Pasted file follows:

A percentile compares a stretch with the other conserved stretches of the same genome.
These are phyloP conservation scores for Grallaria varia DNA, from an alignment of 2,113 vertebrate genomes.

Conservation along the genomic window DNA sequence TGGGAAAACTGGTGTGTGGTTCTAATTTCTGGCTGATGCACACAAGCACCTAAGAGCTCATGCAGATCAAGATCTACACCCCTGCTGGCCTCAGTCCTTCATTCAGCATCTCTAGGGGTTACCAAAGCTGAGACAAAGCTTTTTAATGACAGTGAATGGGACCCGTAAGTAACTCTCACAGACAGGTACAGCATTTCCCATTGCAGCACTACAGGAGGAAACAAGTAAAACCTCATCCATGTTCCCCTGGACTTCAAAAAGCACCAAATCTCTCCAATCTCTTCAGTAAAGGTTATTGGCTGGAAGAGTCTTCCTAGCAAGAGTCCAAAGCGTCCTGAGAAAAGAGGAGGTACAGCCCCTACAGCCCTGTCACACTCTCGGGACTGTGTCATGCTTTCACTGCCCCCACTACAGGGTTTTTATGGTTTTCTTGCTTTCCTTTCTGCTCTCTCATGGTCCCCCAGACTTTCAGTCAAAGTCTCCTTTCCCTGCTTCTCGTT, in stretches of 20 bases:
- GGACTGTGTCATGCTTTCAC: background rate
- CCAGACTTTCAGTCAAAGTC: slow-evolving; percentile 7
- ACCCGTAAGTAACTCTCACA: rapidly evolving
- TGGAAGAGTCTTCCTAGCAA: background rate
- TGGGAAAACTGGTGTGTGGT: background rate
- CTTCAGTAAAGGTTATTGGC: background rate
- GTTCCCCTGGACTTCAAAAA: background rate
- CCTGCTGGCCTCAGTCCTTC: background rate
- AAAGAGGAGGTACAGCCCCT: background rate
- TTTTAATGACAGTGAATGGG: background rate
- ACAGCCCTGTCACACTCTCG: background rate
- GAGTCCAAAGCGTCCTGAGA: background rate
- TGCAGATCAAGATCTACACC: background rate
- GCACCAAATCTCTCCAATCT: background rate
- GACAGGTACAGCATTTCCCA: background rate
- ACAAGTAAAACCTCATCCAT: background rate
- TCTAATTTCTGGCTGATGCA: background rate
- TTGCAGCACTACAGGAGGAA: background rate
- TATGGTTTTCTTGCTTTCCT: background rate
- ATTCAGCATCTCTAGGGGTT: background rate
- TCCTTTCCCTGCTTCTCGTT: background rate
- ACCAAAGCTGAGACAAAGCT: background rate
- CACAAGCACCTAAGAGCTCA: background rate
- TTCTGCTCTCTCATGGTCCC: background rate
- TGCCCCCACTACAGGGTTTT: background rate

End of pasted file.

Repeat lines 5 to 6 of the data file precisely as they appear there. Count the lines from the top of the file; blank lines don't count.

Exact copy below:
- CCAGACTTTCAGTCAAAGTC: slow-evolving; percentile 7
- ACCCGTAAGTAACTCTCACA: rapidly evolving